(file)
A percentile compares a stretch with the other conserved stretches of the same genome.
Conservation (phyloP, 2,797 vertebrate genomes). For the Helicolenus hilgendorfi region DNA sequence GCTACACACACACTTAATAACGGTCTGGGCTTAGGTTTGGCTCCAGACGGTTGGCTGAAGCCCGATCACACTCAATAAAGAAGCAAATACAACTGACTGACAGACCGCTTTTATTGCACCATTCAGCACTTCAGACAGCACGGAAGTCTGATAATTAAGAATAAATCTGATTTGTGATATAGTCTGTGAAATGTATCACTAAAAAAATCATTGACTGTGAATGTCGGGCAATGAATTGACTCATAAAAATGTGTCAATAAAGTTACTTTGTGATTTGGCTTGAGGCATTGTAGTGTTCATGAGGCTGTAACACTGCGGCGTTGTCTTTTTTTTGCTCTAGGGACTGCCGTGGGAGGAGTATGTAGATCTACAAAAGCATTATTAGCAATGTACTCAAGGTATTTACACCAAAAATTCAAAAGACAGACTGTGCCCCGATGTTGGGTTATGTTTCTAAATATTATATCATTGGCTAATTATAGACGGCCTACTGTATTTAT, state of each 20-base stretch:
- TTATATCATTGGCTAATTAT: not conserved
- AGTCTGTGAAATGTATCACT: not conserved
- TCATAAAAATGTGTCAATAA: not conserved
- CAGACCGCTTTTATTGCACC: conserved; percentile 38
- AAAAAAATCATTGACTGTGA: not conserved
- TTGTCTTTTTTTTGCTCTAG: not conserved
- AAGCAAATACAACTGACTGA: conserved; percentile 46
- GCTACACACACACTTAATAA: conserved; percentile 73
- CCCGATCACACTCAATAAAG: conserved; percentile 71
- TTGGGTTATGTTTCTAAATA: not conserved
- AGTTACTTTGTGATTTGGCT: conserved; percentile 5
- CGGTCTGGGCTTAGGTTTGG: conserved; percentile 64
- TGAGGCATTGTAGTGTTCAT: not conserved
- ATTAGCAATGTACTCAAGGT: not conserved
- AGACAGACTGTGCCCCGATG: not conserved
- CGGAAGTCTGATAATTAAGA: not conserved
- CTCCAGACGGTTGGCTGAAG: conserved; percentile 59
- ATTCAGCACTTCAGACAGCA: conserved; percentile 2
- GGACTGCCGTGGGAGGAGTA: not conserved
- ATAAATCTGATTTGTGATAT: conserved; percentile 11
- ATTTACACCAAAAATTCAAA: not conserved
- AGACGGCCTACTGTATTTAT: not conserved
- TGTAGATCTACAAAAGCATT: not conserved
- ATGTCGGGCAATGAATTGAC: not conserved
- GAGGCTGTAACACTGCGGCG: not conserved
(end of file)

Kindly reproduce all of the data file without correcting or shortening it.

A percentile compares a stretch with the other conserved stretches of the same genome.
Conservation (phyloP, 2,797 vertebrate genomes). For the Helicolenus hilgendorfi region DNA sequence GCTACACACACACTTAATAACGGTCTGGGCTTAGGTTTGGCTCCAGACGGTTGGCTGAAGCCCGATCACACTCAATAAAGAAGCAAATACAACTGACTGACAGACCGCTTTTATTGCACCATTCAGCACTTCAGACAGCACGGAAGTCTGATAATTAAGAATAAATCTGATTTGTGATATAGTCTGTGAAATGTATCACTAAAAAAATCATTGACTGTGAATGTCGGGCAATGAATTGACTCATAAAAATGTGTCAATAAAGTTACTTTGTGATTTGGCTTGAGGCATTGTAGTGTTCATGAGGCTGTAACACTGCGGCGTTGTCTTTTTTTTGCTCTAGGGACTGCCGTGGGAGGAGTATGTAGATCTACAAAAGCATTATTAGCAATGTACTCAAGGTATTTACACCAAAAATTCAAAAGACAGACTGTGCCCCGATGTTGGGTTATGTTTCTAAATATTATATCATTGGCTAATTATAGACGGCCTACTGTATTTAT, state of each 20-base stretch:
- TTATATCATTGGCTAATTAT: not conserved
- AGTCTGTGAAATGTATCACT: not conserved
- TCATAAAAATGTGTCAATAA: not conserved
- CAGACCGCTTTTATTGCACC: conserved; percentile 38
- AAAAAAATCATTGACTGTGA: not conserved
- TTGTCTTTTTTTTGCTCTAG: not conserved
- AAGCAAATACAACTGACTGA: conserved; percentile 46
- GCTACACACACACTTAATAA: conserved; percentile 73
- CCCGATCACACTCAATAAAG: conserved; percentile 71
- TTGGGTTATGTTTCTAAATA: not conserved
- AGTTACTTTGTGATTTGGCT: conserved; percentile 5
- CGGTCTGGGCTTAGGTTTGG: conserved; percentile 64
- TGAGGCATTGTAGTGTTCAT: not conserved
- ATTAGCAATGTACTCAAGGT: not conserved
- AGACAGACTGTGCCCCGATG: not conserved
- CGGAAGTCTGATAATTAAGA: not conserved
- CTCCAGACGGTTGGCTGAAG: conserved; percentile 59
- ATTCAGCACTTCAGACAGCA: conserved; percentile 2
- GGACTGCCGTGGGAGGAGTA: not conserved
- ATAAATCTGATTTGTGATAT: conserved; percentile 11
- ATTTACACCAAAAATTCAAA: not conserved
- AGACGGCCTACTGTATTTAT: not conserved
- TGTAGATCTACAAAAGCATT: not conserved
- ATGTCGGGCAATGAATTGAC: not conserved
- GAGGCTGTAACACTGCGGCG: not conserved